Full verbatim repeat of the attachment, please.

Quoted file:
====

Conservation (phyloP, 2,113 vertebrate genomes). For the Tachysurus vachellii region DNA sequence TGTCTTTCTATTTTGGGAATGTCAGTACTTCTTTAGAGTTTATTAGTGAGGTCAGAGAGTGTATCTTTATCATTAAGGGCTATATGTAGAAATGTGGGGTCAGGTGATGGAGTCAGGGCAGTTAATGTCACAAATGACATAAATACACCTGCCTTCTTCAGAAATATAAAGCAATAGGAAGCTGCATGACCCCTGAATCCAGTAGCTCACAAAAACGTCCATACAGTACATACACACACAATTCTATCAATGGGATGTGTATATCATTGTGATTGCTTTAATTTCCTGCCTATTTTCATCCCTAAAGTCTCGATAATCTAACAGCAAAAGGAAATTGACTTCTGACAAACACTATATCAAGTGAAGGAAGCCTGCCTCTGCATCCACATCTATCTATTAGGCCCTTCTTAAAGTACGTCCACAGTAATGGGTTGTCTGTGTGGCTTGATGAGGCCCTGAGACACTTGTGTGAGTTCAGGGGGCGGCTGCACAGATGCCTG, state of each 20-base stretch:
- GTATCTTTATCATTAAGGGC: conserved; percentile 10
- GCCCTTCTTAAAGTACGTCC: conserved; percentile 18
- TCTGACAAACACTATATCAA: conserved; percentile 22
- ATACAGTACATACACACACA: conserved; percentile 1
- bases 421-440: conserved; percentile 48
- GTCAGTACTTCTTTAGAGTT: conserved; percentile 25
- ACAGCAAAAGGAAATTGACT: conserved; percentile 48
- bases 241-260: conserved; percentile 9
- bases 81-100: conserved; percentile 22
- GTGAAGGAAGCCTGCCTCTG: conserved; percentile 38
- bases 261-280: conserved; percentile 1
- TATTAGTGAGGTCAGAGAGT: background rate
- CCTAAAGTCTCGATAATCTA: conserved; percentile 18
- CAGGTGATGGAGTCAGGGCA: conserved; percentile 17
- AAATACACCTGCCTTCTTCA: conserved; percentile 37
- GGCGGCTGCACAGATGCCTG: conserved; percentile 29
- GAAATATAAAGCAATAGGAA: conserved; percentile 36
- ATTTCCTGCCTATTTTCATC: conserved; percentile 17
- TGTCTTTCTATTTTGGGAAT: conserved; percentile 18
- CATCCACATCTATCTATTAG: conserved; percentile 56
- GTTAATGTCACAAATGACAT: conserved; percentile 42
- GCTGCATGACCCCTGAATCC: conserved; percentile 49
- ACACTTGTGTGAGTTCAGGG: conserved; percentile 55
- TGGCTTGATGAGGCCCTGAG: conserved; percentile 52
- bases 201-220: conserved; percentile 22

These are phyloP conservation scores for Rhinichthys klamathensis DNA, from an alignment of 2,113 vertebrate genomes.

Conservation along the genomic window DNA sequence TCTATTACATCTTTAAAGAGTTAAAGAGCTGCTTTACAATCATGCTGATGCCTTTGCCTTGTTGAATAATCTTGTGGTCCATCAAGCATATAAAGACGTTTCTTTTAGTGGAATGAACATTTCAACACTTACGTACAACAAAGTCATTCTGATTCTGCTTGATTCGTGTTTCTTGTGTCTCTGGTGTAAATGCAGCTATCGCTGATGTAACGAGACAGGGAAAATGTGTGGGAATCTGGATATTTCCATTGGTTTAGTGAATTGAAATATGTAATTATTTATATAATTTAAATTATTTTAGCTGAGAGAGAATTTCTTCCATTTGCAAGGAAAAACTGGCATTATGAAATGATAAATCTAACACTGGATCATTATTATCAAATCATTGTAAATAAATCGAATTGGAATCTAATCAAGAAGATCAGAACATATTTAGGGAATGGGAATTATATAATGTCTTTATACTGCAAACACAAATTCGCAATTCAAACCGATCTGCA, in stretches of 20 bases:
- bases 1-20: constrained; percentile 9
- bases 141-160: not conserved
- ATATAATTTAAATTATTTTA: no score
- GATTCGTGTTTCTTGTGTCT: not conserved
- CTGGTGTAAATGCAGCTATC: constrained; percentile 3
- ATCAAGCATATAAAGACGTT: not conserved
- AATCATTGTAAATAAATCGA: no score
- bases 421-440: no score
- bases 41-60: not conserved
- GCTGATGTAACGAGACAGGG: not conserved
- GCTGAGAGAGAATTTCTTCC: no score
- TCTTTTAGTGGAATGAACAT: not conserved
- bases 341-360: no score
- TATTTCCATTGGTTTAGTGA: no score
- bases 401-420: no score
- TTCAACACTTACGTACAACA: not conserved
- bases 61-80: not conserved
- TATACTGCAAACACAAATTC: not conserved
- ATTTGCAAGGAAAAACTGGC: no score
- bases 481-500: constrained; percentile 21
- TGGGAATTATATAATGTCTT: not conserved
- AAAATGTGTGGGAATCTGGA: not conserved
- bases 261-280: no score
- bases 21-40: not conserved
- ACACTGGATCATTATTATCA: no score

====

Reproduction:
Conservation (phyloP, 2,113 vertebrate genomes). For the Tachysurus vachellii region DNA sequence TGTCTTTCTATTTTGGGAATGTCAGTACTTCTTTAGAGTTTATTAGTGAGGTCAGAGAGTGTATCTTTATCATTAAGGGCTATATGTAGAAATGTGGGGTCAGGTGATGGAGTCAGGGCAGTTAATGTCACAAATGACATAAATACACCTGCCTTCTTCAGAAATATAAAGCAATAGGAAGCTGCATGACCCCTGAATCCAGTAGCTCACAAAAACGTCCATACAGTACATACACACACAATTCTATCAATGGGATGTGTATATCATTGTGATTGCTTTAATTTCCTGCCTATTTTCATCCCTAAAGTCTCGATAATCTAACAGCAAAAGGAAATTGACTTCTGACAAACACTATATCAAGTGAAGGAAGCCTGCCTCTGCATCCACATCTATCTATTAGGCCCTTCTTAAAGTACGTCCACAGTAATGGGTTGTCTGTGTGGCTTGATGAGGCCCTGAGACACTTGTGTGAGTTCAGGGGGCGGCTGCACAGATGCCTG, state of each 20-base stretch:
- GTATCTTTATCATTAAGGGC: conserved; percentile 10
- GCCCTTCTTAAAGTACGTCC: conserved; percentile 18
- TCTGACAAACACTATATCAA: conserved; percentile 22
- ATACAGTACATACACACACA: conserved; percentile 1
- bases 421-440: conserved; percentile 48
- GTCAGTACTTCTTTAGAGTT: conserved; percentile 25
- ACAGCAAAAGGAAATTGACT: conserved; percentile 48
- bases 241-260: conserved; percentile 9
- bases 81-100: conserved; percentile 22
- GTGAAGGAAGCCTGCCTCTG: conserved; percentile 38
- bases 261-280: conserved; percentile 1
- TATTAGTGAGGTCAGAGAGT: background rate
- CCTAAAGTCTCGATAATCTA: conserved; percentile 18
- CAGGTGATGGAGTCAGGGCA: conserved; percentile 17
- AAATACACCTGCCTTCTTCA: conserved; percentile 37
- GGCGGCTGCACAGATGCCTG: conserved; percentile 29
- GAAATATAAAGCAATAGGAA: conserved; percentile 36
- ATTTCCTGCCTATTTTCATC: conserved; percentile 17
- TGTCTTTCTATTTTGGGAAT: conserved; percentile 18
- CATCCACATCTATCTATTAG: conserved; percentile 56
- GTTAATGTCACAAATGACAT: conserved; percentile 42
- GCTGCATGACCCCTGAATCC: conserved; percentile 49
- ACACTTGTGTGAGTTCAGGG: conserved; percentile 55
- TGGCTTGATGAGGCCCTGAG: conserved; percentile 52
- bases 201-220: conserved; percentile 22

These are phyloP conservation scores for Rhinichthys klamathensis DNA, from an alignment of 2,113 vertebrate genomes.

Conservation along the genomic window DNA sequence TCTATTACATCTTTAAAGAGTTAAAGAGCTGCTTTACAATCATGCTGATGCCTTTGCCTTGTTGAATAATCTTGTGGTCCATCAAGCATATAAAGACGTTTCTTTTAGTGGAATGAACATTTCAACACTTACGTACAACAAAGTCATTCTGATTCTGCTTGATTCGTGTTTCTTGTGTCTCTGGTGTAAATGCAGCTATCGCTGATGTAACGAGACAGGGAAAATGTGTGGGAATCTGGATATTTCCATTGGTTTAGTGAATTGAAATATGTAATTATTTATATAATTTAAATTATTTTAGCTGAGAGAGAATTTCTTCCATTTGCAAGGAAAAACTGGCATTATGAAATGATAAATCTAACACTGGATCATTATTATCAAATCATTGTAAATAAATCGAATTGGAATCTAATCAAGAAGATCAGAACATATTTAGGGAATGGGAATTATATAATGTCTTTATACTGCAAACACAAATTCGCAATTCAAACCGATCTGCA, in stretches of 20 bases:
- bases 1-20: constrained; percentile 9
- bases 141-160: not conserved
- ATATAATTTAAATTATTTTA: no score
- GATTCGTGTTTCTTGTGTCT: not conserved
- CTGGTGTAAATGCAGCTATC: constrained; percentile 3
- ATCAAGCATATAAAGACGTT: not conserved
- AATCATTGTAAATAAATCGA: no score
- bases 421-440: no score
- bases 41-60: not conserved
- GCTGATGTAACGAGACAGGG: not conserved
- GCTGAGAGAGAATTTCTTCC: no score
- TCTTTTAGTGGAATGAACAT: not conserved
- bases 341-360: no score
- TATTTCCATTGGTTTAGTGA: no score
- bases 401-420: no score
- TTCAACACTTACGTACAACA: not conserved
- bases 61-80: not conserved
- TATACTGCAAACACAAATTC: not conserved
- ATTTGCAAGGAAAAACTGGC: no score
- bases 481-500: constrained; percentile 21
- TGGGAATTATATAATGTCTT: not conserved
- AAAATGTGTGGGAATCTGGA: not conserved
- bases 261-280: no score
- bases 21-40: not conserved
- ACACTGGATCATTATTATCA: no score